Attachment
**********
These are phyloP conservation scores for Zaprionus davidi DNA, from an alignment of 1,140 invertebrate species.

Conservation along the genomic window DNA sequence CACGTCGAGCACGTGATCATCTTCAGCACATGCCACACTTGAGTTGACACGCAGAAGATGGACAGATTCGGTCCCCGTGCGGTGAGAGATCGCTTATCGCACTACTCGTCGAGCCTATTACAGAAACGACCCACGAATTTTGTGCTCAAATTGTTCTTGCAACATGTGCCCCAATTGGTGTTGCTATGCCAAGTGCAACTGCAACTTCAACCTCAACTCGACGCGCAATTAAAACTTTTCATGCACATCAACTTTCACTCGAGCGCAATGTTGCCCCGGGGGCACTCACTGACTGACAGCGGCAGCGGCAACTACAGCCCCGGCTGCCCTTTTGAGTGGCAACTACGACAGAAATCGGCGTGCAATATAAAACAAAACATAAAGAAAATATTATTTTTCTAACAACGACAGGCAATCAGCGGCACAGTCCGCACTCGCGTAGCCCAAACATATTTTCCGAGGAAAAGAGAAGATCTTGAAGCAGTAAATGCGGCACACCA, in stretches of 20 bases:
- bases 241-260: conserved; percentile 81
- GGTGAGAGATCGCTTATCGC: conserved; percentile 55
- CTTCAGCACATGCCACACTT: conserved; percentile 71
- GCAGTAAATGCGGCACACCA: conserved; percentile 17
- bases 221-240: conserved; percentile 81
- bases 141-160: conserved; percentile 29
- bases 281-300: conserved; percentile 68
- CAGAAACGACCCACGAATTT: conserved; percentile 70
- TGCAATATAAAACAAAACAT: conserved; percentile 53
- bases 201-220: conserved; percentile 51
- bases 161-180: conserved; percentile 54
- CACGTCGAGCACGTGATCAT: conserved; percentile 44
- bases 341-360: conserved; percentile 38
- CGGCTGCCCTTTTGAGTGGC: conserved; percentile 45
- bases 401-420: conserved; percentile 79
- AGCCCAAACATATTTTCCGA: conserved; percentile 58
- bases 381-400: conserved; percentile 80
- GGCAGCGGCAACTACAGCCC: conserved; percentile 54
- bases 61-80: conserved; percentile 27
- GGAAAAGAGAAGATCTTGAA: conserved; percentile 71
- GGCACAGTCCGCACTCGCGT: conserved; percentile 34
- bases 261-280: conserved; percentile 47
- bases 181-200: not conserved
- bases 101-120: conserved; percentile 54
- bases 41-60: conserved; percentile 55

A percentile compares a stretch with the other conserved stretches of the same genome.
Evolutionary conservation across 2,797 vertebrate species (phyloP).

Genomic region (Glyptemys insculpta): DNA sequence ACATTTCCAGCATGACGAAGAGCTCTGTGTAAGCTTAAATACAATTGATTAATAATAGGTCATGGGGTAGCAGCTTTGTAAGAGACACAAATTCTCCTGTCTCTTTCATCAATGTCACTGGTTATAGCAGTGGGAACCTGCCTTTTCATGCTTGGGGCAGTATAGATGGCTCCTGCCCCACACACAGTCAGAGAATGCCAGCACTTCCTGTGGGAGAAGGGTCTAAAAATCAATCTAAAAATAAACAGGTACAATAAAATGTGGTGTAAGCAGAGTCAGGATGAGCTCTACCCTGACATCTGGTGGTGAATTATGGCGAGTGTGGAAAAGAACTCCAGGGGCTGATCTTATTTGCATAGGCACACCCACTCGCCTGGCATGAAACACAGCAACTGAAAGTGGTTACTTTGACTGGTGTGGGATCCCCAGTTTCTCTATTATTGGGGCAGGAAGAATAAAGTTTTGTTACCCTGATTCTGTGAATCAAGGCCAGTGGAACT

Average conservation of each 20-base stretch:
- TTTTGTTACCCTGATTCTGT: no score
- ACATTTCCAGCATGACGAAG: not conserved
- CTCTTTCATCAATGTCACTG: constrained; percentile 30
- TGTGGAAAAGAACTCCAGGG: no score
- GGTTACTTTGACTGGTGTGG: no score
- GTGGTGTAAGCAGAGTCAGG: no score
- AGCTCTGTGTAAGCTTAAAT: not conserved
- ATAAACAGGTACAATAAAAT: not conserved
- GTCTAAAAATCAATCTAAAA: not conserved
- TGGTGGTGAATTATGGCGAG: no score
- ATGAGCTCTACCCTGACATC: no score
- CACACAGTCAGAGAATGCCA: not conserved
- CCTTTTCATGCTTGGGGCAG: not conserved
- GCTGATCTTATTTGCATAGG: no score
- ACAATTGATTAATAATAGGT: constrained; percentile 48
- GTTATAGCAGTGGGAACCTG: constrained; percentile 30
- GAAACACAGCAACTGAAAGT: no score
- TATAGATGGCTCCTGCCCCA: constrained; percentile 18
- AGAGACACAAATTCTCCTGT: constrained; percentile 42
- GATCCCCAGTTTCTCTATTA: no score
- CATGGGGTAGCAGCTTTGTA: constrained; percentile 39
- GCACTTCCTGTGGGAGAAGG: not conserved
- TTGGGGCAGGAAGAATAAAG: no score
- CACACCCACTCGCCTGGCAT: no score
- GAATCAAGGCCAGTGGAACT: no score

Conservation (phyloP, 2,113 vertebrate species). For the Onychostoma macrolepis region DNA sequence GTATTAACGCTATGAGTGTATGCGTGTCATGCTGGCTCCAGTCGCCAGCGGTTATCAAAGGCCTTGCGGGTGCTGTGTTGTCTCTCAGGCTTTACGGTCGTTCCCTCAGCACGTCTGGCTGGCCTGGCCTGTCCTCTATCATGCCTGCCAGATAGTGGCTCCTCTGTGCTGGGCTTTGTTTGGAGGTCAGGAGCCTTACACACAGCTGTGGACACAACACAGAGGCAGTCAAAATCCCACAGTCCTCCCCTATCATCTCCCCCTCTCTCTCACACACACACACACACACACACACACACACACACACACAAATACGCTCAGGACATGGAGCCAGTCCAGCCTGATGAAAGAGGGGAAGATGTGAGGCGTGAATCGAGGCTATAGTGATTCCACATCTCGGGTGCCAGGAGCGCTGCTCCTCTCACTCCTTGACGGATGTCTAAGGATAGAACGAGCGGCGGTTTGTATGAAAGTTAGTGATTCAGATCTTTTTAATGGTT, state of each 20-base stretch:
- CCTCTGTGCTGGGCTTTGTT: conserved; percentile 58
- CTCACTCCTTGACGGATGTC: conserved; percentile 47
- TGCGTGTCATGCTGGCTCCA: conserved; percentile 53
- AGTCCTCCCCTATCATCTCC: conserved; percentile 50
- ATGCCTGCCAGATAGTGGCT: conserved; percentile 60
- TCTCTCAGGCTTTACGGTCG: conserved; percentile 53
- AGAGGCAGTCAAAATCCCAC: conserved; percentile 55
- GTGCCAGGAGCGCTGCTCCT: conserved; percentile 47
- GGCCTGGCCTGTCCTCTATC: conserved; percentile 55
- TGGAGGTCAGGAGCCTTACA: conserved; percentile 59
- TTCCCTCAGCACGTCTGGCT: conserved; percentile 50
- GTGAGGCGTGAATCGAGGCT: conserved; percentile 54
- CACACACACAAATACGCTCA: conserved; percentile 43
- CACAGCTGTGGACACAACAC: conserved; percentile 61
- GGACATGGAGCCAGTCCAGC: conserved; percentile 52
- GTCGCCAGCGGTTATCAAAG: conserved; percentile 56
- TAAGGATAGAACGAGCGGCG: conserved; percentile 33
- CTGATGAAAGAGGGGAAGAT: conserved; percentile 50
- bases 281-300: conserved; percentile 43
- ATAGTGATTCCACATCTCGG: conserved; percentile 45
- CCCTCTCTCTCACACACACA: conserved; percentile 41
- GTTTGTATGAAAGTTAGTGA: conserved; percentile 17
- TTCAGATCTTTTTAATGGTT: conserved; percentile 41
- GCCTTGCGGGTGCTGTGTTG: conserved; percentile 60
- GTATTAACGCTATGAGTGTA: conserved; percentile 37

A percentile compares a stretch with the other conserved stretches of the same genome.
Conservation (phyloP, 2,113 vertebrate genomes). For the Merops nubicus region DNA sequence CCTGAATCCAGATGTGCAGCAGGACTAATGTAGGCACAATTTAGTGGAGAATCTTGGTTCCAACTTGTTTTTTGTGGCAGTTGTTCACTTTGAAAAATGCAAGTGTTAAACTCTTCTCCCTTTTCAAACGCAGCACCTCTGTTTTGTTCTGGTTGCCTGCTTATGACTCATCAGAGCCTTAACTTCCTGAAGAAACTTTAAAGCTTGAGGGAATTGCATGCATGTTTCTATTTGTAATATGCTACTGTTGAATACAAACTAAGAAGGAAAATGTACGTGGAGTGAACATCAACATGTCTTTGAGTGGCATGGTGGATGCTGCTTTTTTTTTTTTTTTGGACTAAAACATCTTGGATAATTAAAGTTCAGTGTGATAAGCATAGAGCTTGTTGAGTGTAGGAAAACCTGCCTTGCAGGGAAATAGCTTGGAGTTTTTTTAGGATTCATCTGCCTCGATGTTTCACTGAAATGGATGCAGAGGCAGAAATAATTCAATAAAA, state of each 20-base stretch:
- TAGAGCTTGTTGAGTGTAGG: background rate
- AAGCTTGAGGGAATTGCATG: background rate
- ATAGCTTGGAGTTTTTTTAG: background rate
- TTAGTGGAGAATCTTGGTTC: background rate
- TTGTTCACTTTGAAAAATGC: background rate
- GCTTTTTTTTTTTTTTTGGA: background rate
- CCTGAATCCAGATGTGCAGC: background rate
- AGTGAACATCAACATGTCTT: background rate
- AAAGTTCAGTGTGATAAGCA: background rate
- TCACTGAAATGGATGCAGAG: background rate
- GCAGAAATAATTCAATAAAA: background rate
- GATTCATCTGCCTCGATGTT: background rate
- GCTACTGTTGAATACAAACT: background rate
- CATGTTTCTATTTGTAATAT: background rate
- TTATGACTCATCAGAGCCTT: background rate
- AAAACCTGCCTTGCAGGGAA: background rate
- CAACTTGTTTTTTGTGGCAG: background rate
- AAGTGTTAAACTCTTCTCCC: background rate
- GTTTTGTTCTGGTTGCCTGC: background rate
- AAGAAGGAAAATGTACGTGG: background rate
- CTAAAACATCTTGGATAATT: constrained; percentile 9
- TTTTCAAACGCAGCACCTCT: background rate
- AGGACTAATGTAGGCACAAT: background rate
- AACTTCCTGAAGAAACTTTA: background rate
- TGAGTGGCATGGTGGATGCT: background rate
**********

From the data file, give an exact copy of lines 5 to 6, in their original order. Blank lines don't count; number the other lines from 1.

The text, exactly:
- CTTCAGCACATGCCACACTT: conserved; percentile 71
- GCAGTAAATGCGGCACACCA: conserved; percentile 17